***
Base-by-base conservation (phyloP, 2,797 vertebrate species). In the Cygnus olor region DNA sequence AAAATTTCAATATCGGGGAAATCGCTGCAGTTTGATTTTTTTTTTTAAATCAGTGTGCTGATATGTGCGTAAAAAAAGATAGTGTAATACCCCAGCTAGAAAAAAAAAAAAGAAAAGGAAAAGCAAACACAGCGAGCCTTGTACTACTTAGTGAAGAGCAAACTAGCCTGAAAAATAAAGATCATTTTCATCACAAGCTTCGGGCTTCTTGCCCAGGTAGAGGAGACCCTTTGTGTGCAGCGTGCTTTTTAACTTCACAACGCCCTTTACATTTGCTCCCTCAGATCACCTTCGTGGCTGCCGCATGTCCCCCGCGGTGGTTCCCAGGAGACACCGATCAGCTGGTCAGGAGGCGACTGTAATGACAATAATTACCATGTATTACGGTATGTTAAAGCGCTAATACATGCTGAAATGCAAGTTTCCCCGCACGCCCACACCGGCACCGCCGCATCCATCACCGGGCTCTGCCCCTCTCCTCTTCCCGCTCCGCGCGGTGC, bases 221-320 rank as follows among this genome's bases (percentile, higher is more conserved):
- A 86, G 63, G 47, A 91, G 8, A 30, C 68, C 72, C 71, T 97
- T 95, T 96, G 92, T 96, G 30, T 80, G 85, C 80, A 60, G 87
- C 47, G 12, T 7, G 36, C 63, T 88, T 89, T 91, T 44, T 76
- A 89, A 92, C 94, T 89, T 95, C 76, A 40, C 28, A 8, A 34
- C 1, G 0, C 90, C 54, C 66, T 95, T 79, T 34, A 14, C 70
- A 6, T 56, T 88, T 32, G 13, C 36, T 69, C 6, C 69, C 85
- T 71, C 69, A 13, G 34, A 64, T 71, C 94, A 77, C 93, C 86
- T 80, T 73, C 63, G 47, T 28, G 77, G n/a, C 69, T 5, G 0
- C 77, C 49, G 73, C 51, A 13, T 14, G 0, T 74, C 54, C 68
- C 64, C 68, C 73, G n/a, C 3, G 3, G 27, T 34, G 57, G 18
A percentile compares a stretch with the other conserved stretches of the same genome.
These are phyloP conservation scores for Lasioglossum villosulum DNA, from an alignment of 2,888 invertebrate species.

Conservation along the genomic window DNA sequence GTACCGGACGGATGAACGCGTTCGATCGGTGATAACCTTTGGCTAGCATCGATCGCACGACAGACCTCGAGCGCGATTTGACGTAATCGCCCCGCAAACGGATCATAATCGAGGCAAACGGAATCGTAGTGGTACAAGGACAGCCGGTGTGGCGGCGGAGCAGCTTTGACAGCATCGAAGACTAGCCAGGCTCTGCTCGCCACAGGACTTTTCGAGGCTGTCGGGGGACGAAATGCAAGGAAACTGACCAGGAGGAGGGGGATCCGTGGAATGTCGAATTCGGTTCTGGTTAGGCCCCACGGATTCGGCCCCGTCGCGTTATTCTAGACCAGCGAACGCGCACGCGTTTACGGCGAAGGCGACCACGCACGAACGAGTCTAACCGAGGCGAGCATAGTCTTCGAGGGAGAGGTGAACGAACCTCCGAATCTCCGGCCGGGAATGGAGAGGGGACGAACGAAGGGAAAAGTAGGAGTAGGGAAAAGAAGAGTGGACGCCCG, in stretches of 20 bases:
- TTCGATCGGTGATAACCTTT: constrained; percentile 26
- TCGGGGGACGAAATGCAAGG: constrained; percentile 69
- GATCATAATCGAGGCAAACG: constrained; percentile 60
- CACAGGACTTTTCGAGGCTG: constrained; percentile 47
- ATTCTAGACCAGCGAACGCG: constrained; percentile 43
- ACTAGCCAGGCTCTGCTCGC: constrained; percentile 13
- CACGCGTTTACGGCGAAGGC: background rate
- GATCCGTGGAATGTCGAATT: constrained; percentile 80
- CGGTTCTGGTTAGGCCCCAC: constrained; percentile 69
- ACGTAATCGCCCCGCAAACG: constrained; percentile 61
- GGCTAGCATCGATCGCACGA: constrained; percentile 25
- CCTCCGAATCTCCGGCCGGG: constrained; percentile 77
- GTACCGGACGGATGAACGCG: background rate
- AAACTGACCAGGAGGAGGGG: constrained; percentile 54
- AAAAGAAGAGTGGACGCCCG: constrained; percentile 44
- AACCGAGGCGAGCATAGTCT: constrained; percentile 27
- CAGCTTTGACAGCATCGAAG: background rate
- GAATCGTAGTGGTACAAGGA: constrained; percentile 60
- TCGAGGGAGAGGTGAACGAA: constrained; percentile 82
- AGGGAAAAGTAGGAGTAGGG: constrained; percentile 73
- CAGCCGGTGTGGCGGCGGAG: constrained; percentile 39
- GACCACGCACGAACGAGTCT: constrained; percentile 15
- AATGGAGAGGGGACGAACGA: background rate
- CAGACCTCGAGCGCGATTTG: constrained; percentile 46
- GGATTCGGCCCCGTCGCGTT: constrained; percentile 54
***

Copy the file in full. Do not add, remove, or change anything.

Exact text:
Base-by-base conservation (phyloP, 2,797 vertebrate species). In the Cygnus olor region DNA sequence AAAATTTCAATATCGGGGAAATCGCTGCAGTTTGATTTTTTTTTTTAAATCAGTGTGCTGATATGTGCGTAAAAAAAGATAGTGTAATACCCCAGCTAGAAAAAAAAAAAAGAAAAGGAAAAGCAAACACAGCGAGCCTTGTACTACTTAGTGAAGAGCAAACTAGCCTGAAAAATAAAGATCATTTTCATCACAAGCTTCGGGCTTCTTGCCCAGGTAGAGGAGACCCTTTGTGTGCAGCGTGCTTTTTAACTTCACAACGCCCTTTACATTTGCTCCCTCAGATCACCTTCGTGGCTGCCGCATGTCCCCCGCGGTGGTTCCCAGGAGACACCGATCAGCTGGTCAGGAGGCGACTGTAATGACAATAATTACCATGTATTACGGTATGTTAAAGCGCTAATACATGCTGAAATGCAAGTTTCCCCGCACGCCCACACCGGCACCGCCGCATCCATCACCGGGCTCTGCCCCTCTCCTCTTCCCGCTCCGCGCGGTGC, bases 221-320 rank as follows among this genome's bases (percentile, higher is more conserved):
- A 86, G 63, G 47, A 91, G 8, A 30, C 68, C 72, C 71, T 97
- T 95, T 96, G 92, T 96, G 30, T 80, G 85, C 80, A 60, G 87
- C 47, G 12, T 7, G 36, C 63, T 88, T 89, T 91, T 44, T 76
- A 89, A 92, C 94, T 89, T 95, C 76, A 40, C 28, A 8, A 34
- C 1, G 0, C 90, C 54, C 66, T 95, T 79, T 34, A 14, C 70
- A 6, T 56, T 88, T 32, G 13, C 36, T 69, C 6, C 69, C 85
- T 71, C 69, A 13, G 34, A 64, T 71, C 94, A 77, C 93, C 86
- T 80, T 73, C 63, G 47, T 28, G 77, G n/a, C 69, T 5, G 0
- C 77, C 49, G 73, C 51, A 13, T 14, G 0, T 74, C 54, C 68
- C 64, C 68, C 73, G n/a, C 3, G 3, G 27, T 34, G 57, G 18
A percentile compares a stretch with the other conserved stretches of the same genome.
These are phyloP conservation scores for Lasioglossum villosulum DNA, from an alignment of 2,888 invertebrate species.

Conservation along the genomic window DNA sequence GTACCGGACGGATGAACGCGTTCGATCGGTGATAACCTTTGGCTAGCATCGATCGCACGACAGACCTCGAGCGCGATTTGACGTAATCGCCCCGCAAACGGATCATAATCGAGGCAAACGGAATCGTAGTGGTACAAGGACAGCCGGTGTGGCGGCGGAGCAGCTTTGACAGCATCGAAGACTAGCCAGGCTCTGCTCGCCACAGGACTTTTCGAGGCTGTCGGGGGACGAAATGCAAGGAAACTGACCAGGAGGAGGGGGATCCGTGGAATGTCGAATTCGGTTCTGGTTAGGCCCCACGGATTCGGCCCCGTCGCGTTATTCTAGACCAGCGAACGCGCACGCGTTTACGGCGAAGGCGACCACGCACGAACGAGTCTAACCGAGGCGAGCATAGTCTTCGAGGGAGAGGTGAACGAACCTCCGAATCTCCGGCCGGGAATGGAGAGGGGACGAACGAAGGGAAAAGTAGGAGTAGGGAAAAGAAGAGTGGACGCCCG, in stretches of 20 bases:
- TTCGATCGGTGATAACCTTT: constrained; percentile 26
- TCGGGGGACGAAATGCAAGG: constrained; percentile 69
- GATCATAATCGAGGCAAACG: constrained; percentile 60
- CACAGGACTTTTCGAGGCTG: constrained; percentile 47
- ATTCTAGACCAGCGAACGCG: constrained; percentile 43
- ACTAGCCAGGCTCTGCTCGC: constrained; percentile 13
- CACGCGTTTACGGCGAAGGC: background rate
- GATCCGTGGAATGTCGAATT: constrained; percentile 80
- CGGTTCTGGTTAGGCCCCAC: constrained; percentile 69
- ACGTAATCGCCCCGCAAACG: constrained; percentile 61
- GGCTAGCATCGATCGCACGA: constrained; percentile 25
- CCTCCGAATCTCCGGCCGGG: constrained; percentile 77
- GTACCGGACGGATGAACGCG: background rate
- AAACTGACCAGGAGGAGGGG: constrained; percentile 54
- AAAAGAAGAGTGGACGCCCG: constrained; percentile 44
- AACCGAGGCGAGCATAGTCT: constrained; percentile 27
- CAGCTTTGACAGCATCGAAG: background rate
- GAATCGTAGTGGTACAAGGA: constrained; percentile 60
- TCGAGGGAGAGGTGAACGAA: constrained; percentile 82
- AGGGAAAAGTAGGAGTAGGG: constrained; percentile 73
- CAGCCGGTGTGGCGGCGGAG: constrained; percentile 39
- GACCACGCACGAACGAGTCT: constrained; percentile 15
- AATGGAGAGGGGACGAACGA: background rate
- CAGACCTCGAGCGCGATTTG: constrained; percentile 46
- GGATTCGGCCCCGTCGCGTT: constrained; percentile 54